According to my investigations, I have discovered that the-presence of sulphur indynamites and gelatines, while itserves certain purposes, as indicated, is distinctly disadvantageous in that, contraryto general belief, itreduces the total power. exerted by a dynamite or gelatine of 'ven strength, and it can be demonstrated, or example. by

the well .known'mortar test, or by the Eu- Applieation filed December 8 1927. Serial Nix-238,719.

reau of Mines ballistic pendulum. test, that a given gelatine or dynamite containing sulphur will not afiord the same amount of execution as will a similar dynamite or gelatine without sulphur.

Now in accordance with my invention 1 have discovered that the combustible ingredient, sulphur, in dynamites and gelatines, and especially in low strength gelatines, may be replaced with a combustible ingredient comprising a combustible absorptive material, preferably an absorptive carbonaceous material, as wood, which has been impregnated with wax, preferably parafin wax and which may be of ordinary commercial grade, or with a fat, such as tallow or stearine, or" the like, a fatty acid, such as oleic acid, smaric acid or the like, or a gum such as damar,-which, for the purposes of my invention I. intend shall be deemed as equivalents of wax.

In the preparation of the combustible ingredient as a substitute for sulphur in accordance with my invention, for example, about seventy parts of finely divided wood, as wood sawdust, are impregnated with about thirty parts of wax of any desired, grade. The combustible ingredient may be prepared by placing, say, thirty parts of paraifin, or wax, in a jacketed kettle provided with'stirring arms and blades. The was is melted byintroducing hot water or steam into the jacket of the kettle and when melted, A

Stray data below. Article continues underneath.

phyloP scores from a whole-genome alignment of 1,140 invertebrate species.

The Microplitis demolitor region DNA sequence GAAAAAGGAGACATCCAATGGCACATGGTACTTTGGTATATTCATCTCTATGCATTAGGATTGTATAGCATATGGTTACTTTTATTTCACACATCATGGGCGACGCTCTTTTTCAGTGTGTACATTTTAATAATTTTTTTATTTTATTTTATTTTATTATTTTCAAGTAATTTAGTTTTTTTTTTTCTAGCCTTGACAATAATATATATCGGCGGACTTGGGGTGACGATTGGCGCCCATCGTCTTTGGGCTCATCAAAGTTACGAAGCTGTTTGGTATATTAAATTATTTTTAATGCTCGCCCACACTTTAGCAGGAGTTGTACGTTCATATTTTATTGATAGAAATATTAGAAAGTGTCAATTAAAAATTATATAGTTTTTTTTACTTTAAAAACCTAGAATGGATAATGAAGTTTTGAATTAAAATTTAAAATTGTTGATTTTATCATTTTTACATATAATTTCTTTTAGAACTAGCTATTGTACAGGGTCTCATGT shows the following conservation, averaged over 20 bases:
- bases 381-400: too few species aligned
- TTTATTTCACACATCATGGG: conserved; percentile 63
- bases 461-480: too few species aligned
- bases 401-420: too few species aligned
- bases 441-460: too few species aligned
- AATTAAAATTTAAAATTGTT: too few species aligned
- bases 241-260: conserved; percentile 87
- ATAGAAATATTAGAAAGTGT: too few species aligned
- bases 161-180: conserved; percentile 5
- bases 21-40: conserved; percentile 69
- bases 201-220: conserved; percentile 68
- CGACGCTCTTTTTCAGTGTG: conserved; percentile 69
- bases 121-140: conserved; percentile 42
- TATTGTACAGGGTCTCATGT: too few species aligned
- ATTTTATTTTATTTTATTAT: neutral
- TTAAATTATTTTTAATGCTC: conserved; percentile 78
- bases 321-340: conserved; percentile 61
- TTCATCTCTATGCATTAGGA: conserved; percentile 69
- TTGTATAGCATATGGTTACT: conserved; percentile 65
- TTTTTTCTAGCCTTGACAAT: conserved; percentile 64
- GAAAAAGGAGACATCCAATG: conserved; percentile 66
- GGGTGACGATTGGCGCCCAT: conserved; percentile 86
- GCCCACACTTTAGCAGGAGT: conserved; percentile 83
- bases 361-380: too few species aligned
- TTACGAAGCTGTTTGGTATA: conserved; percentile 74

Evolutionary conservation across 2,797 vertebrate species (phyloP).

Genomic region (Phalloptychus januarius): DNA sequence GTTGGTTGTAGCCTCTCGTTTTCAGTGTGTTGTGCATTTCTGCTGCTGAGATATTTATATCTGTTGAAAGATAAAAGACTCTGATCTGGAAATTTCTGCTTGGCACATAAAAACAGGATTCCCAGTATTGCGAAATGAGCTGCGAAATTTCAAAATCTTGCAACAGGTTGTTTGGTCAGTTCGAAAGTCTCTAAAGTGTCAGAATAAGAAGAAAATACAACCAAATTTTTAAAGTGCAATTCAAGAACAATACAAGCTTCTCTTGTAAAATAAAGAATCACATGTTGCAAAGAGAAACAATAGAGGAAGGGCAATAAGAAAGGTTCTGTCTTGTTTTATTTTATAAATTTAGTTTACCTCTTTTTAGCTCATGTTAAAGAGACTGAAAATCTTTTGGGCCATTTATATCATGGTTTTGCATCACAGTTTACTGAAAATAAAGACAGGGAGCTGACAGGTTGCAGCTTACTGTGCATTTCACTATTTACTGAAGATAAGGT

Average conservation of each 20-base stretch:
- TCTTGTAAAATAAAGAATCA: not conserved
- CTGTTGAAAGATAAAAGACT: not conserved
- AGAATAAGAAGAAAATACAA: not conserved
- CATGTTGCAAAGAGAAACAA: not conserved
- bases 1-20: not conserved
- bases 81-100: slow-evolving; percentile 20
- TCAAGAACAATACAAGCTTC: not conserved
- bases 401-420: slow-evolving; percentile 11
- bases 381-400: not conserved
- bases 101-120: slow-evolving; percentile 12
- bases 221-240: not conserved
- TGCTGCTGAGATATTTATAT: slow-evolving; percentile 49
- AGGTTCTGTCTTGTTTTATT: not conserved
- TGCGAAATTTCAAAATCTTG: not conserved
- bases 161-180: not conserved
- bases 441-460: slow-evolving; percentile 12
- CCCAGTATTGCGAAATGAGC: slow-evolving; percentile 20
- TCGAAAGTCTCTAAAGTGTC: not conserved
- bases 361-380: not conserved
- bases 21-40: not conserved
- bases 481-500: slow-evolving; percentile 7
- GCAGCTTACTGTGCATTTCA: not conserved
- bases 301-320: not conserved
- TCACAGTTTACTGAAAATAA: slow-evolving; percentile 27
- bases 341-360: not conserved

say, about seventy parts of sawdust are added and stirred into the wax. When the sawdust has absorbed or become impregnated with the wax the hotwater or steam is shut off from the jacket of the kettle and cold water introduced therein to cool the contents of the kettle, the stirring. of the mass being continued meanwhile. When cold the wax impregnated sawdust will be found to be a granular product, containing no lumps, and which'does not require screening before use. The wax impregnated material, for example sawdust, may be used as an ingredient of dynamites and gelatines in substitution for sulphur, within a wide range of proportion,

ing to my invention, and in comparison withtypical geiatines including sulphur as an in- P gradient, the following will be'illustrative:

Table A.

, Nltx'oglycerlne, or the like; 23. B 23. 2i. 4 2i. 6

i Nltrocompounds 150 1. 5 1. 5 1. 5 'Nlti'ocotton 0. 3 0. 3 0. 3 0. 3 N ltrate of ammonia 11.0 11. 0 Sodium nitrate" 52. 2 59.0 62. 4 49. 5 Ivory meel-'...-. 3. 6 2. 6 2. 5 2. 5 Starch 4. 1 2. 6 4. 0 2. 5 Wood pulp" Wax impregnated sawdus 3.0 4.8

; Sulphur I 9. 7 8.2 Chalk 1.0 1.0 1.0 1.0

- Strength-.. "inch... 32. 7% 11. 6% 23. 8% 25. 0%

In the above table it will be noted that the gelatines represented .by compositions Numi' bore 2- and 4 contain sulphur, while'those gelatines represented by compositions Numbers 1 and 3, and in accordance with m invention, contain wax impregnated saw ust and no sulphur.

As illustrative of the comparison between, for example, a gelatine embodying my invention and one containing sulphur, itwill be observed that the gelatine of the composition No. l, which embodies my invention and 5 which is what is commonly known to those skilled in the art as a 40% gelatine, has an actual strength, for example by the mortar test, of 32.7 or actual stren h closely approximating its strength 32.5 0, as calculated 0 by the following, generally accepted strength figures of the explosive ingredients: